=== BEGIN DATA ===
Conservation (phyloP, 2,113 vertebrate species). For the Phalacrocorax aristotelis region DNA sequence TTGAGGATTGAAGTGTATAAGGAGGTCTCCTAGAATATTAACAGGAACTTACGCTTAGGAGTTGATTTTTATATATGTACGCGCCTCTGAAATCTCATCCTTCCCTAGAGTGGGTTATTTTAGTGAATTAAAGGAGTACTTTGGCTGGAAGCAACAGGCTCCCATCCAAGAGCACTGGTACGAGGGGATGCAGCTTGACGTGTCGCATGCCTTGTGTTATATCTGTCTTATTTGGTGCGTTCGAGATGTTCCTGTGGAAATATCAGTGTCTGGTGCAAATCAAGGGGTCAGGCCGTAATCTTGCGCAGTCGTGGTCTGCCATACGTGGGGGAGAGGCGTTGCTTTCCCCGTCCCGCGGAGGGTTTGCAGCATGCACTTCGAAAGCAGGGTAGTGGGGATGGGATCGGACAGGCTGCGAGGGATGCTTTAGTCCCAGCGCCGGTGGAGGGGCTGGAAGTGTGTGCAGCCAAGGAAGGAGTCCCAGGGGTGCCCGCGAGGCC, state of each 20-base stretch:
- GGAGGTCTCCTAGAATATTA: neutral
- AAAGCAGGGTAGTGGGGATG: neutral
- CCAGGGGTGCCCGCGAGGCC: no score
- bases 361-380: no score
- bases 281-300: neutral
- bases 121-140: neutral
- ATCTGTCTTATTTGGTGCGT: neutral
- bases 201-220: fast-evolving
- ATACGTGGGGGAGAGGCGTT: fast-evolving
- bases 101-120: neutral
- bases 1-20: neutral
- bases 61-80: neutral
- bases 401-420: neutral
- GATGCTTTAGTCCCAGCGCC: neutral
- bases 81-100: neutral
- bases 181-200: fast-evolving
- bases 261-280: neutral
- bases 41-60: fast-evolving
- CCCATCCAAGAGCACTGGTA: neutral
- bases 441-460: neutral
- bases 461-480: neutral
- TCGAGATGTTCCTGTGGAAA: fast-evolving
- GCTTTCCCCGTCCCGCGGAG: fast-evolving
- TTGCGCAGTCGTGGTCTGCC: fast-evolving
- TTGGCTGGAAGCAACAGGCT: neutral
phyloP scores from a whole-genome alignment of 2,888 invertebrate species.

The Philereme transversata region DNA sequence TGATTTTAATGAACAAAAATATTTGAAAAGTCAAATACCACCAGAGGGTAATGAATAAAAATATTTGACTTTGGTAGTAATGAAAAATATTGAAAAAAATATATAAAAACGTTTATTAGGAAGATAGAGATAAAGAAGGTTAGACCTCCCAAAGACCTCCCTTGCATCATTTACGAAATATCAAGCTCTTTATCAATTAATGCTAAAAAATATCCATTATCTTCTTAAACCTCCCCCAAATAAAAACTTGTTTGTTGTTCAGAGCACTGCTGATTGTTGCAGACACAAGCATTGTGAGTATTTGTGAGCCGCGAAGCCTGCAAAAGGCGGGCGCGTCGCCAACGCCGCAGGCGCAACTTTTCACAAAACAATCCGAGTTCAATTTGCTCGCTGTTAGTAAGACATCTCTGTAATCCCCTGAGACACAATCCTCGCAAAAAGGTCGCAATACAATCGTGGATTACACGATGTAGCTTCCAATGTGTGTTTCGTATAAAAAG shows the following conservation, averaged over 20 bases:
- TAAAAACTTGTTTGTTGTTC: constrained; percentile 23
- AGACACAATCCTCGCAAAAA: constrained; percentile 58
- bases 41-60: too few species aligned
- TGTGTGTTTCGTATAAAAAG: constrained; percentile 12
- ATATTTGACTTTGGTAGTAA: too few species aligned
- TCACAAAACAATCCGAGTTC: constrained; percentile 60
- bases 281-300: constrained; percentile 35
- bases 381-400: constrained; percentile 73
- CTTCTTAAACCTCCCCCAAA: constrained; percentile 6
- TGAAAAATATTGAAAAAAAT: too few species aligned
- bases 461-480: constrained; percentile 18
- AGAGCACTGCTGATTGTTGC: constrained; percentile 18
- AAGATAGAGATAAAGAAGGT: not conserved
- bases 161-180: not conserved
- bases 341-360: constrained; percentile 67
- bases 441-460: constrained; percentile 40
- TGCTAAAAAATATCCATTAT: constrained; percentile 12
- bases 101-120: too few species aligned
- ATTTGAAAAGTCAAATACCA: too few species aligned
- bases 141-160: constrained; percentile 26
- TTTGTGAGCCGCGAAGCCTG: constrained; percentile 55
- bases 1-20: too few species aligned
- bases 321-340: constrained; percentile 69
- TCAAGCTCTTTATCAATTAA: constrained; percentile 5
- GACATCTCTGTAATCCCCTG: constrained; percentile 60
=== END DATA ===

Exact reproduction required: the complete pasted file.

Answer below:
Conservation (phyloP, 2,113 vertebrate species). For the Phalacrocorax aristotelis region DNA sequence TTGAGGATTGAAGTGTATAAGGAGGTCTCCTAGAATATTAACAGGAACTTACGCTTAGGAGTTGATTTTTATATATGTACGCGCCTCTGAAATCTCATCCTTCCCTAGAGTGGGTTATTTTAGTGAATTAAAGGAGTACTTTGGCTGGAAGCAACAGGCTCCCATCCAAGAGCACTGGTACGAGGGGATGCAGCTTGACGTGTCGCATGCCTTGTGTTATATCTGTCTTATTTGGTGCGTTCGAGATGTTCCTGTGGAAATATCAGTGTCTGGTGCAAATCAAGGGGTCAGGCCGTAATCTTGCGCAGTCGTGGTCTGCCATACGTGGGGGAGAGGCGTTGCTTTCCCCGTCCCGCGGAGGGTTTGCAGCATGCACTTCGAAAGCAGGGTAGTGGGGATGGGATCGGACAGGCTGCGAGGGATGCTTTAGTCCCAGCGCCGGTGGAGGGGCTGGAAGTGTGTGCAGCCAAGGAAGGAGTCCCAGGGGTGCCCGCGAGGCC, state of each 20-base stretch:
- GGAGGTCTCCTAGAATATTA: neutral
- AAAGCAGGGTAGTGGGGATG: neutral
- CCAGGGGTGCCCGCGAGGCC: no score
- bases 361-380: no score
- bases 281-300: neutral
- bases 121-140: neutral
- ATCTGTCTTATTTGGTGCGT: neutral
- bases 201-220: fast-evolving
- ATACGTGGGGGAGAGGCGTT: fast-evolving
- bases 101-120: neutral
- bases 1-20: neutral
- bases 61-80: neutral
- bases 401-420: neutral
- GATGCTTTAGTCCCAGCGCC: neutral
- bases 81-100: neutral
- bases 181-200: fast-evolving
- bases 261-280: neutral
- bases 41-60: fast-evolving
- CCCATCCAAGAGCACTGGTA: neutral
- bases 441-460: neutral
- bases 461-480: neutral
- TCGAGATGTTCCTGTGGAAA: fast-evolving
- GCTTTCCCCGTCCCGCGGAG: fast-evolving
- TTGCGCAGTCGTGGTCTGCC: fast-evolving
- TTGGCTGGAAGCAACAGGCT: neutral
phyloP scores from a whole-genome alignment of 2,888 invertebrate species.

The Philereme transversata region DNA sequence TGATTTTAATGAACAAAAATATTTGAAAAGTCAAATACCACCAGAGGGTAATGAATAAAAATATTTGACTTTGGTAGTAATGAAAAATATTGAAAAAAATATATAAAAACGTTTATTAGGAAGATAGAGATAAAGAAGGTTAGACCTCCCAAAGACCTCCCTTGCATCATTTACGAAATATCAAGCTCTTTATCAATTAATGCTAAAAAATATCCATTATCTTCTTAAACCTCCCCCAAATAAAAACTTGTTTGTTGTTCAGAGCACTGCTGATTGTTGCAGACACAAGCATTGTGAGTATTTGTGAGCCGCGAAGCCTGCAAAAGGCGGGCGCGTCGCCAACGCCGCAGGCGCAACTTTTCACAAAACAATCCGAGTTCAATTTGCTCGCTGTTAGTAAGACATCTCTGTAATCCCCTGAGACACAATCCTCGCAAAAAGGTCGCAATACAATCGTGGATTACACGATGTAGCTTCCAATGTGTGTTTCGTATAAAAAG shows the following conservation, averaged over 20 bases:
- TAAAAACTTGTTTGTTGTTC: constrained; percentile 23
- AGACACAATCCTCGCAAAAA: constrained; percentile 58
- bases 41-60: too few species aligned
- TGTGTGTTTCGTATAAAAAG: constrained; percentile 12
- ATATTTGACTTTGGTAGTAA: too few species aligned
- TCACAAAACAATCCGAGTTC: constrained; percentile 60
- bases 281-300: constrained; percentile 35
- bases 381-400: constrained; percentile 73
- CTTCTTAAACCTCCCCCAAA: constrained; percentile 6
- TGAAAAATATTGAAAAAAAT: too few species aligned
- bases 461-480: constrained; percentile 18
- AGAGCACTGCTGATTGTTGC: constrained; percentile 18
- AAGATAGAGATAAAGAAGGT: not conserved
- bases 161-180: not conserved
- bases 341-360: constrained; percentile 67
- bases 441-460: constrained; percentile 40
- TGCTAAAAAATATCCATTAT: constrained; percentile 12
- bases 101-120: too few species aligned
- ATTTGAAAAGTCAAATACCA: too few species aligned
- bases 141-160: constrained; percentile 26
- TTTGTGAGCCGCGAAGCCTG: constrained; percentile 55
- bases 1-20: too few species aligned
- bases 321-340: constrained; percentile 69
- TCAAGCTCTTTATCAATTAA: constrained; percentile 5
- GACATCTCTGTAATCCCCTG: constrained; percentile 60